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Women's football set for key changes

The FA have approved three significant initiatives in principle which could shape the future of women's football, with over 1.3 million females now participating in the sport. 

A new FA Women's Super League will launch in 2010 to run during the summer months.  The FA also gave the green light to the appointment of a Women's Performance Manager to lead a new Women's Performance Unit. This role will focus on national teams and talent development.

National Player central contracts have also been approved. These will allow players to dedicate themselves to England training programmes as part of The FA's strategic vision to create winning England teams for the future.

FA Chairman Lord Triesman said: "It is very good news that the biggest female participation sport in England will achieve perhaps the biggest boost in its history."

The commencement of a new League is subject to the adjustment of current FA regulations, and a sub-committee comprised of four FA Board members will examine in finer details the operational aspects of its first year.

Over 1.3 million girls and women now play some form of football, and The FA has 52 licensed FA Centres of Excellence in operation across England, providing weekly quality coaching and a localised fixture programme for talented girls from the age of 8-16.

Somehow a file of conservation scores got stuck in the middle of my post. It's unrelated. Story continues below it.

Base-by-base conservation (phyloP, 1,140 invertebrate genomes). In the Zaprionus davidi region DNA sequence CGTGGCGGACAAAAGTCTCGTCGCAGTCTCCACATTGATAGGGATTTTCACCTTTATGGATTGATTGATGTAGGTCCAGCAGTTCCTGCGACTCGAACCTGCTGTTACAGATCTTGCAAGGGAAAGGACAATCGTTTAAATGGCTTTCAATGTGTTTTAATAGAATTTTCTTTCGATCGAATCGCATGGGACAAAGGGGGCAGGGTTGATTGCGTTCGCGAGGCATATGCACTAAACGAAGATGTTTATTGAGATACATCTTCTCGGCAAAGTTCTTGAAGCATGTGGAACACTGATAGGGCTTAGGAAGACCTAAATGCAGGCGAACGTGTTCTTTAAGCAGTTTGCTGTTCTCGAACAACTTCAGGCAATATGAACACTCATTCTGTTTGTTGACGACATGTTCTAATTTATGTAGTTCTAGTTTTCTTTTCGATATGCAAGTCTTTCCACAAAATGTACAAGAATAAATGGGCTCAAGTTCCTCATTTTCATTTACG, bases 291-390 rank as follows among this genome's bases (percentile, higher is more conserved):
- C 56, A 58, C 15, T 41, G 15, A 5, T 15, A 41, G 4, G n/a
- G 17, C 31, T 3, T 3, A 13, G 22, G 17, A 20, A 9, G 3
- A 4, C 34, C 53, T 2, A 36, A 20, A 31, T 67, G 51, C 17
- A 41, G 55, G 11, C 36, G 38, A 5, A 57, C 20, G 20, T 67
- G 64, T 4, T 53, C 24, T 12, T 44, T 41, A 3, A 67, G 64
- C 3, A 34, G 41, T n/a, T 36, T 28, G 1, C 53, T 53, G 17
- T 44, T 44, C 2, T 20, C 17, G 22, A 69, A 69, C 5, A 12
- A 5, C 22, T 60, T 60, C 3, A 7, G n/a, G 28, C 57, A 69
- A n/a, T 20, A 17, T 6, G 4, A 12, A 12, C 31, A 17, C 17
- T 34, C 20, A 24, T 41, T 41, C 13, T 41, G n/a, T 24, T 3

That progress has also been reflected on the international stage. England most recently reached the quarter-finals of the FIFA Women's World Cup in China last year and this weekend resume their Euro 2009 qualifying campaign, with just two draws away to Czech Republic and Spain being enough to reach next summer's finals in Finland. This Autumn, England's U20 and U17 Women's teams will also compete in their respective age group World Cup Finals, in Chile and New Zealand.

England Women's coach Hope Powell said: "This is another massive step forward for women's football and the England teams.

"The new Super League will provide a concentrated, high-quality competition, and during the summer months give the game an exposure when there is no other top-flight football being played. I also hope that it will prevent our best players from joining the Women's Professional Soccer organisation in the USA.

"I am very confident that the new Performance Unit and central contracts will help us raise the bar further at the elite level and build upon recent successes. Our teams will now arrive at tournaments in early or mid-season, rather than at the end of a long 9-10 months, as was the case at Euro 2005 and in last September's FIFA World Cup in China. These are very exciting times for everyone involved in the women's game."

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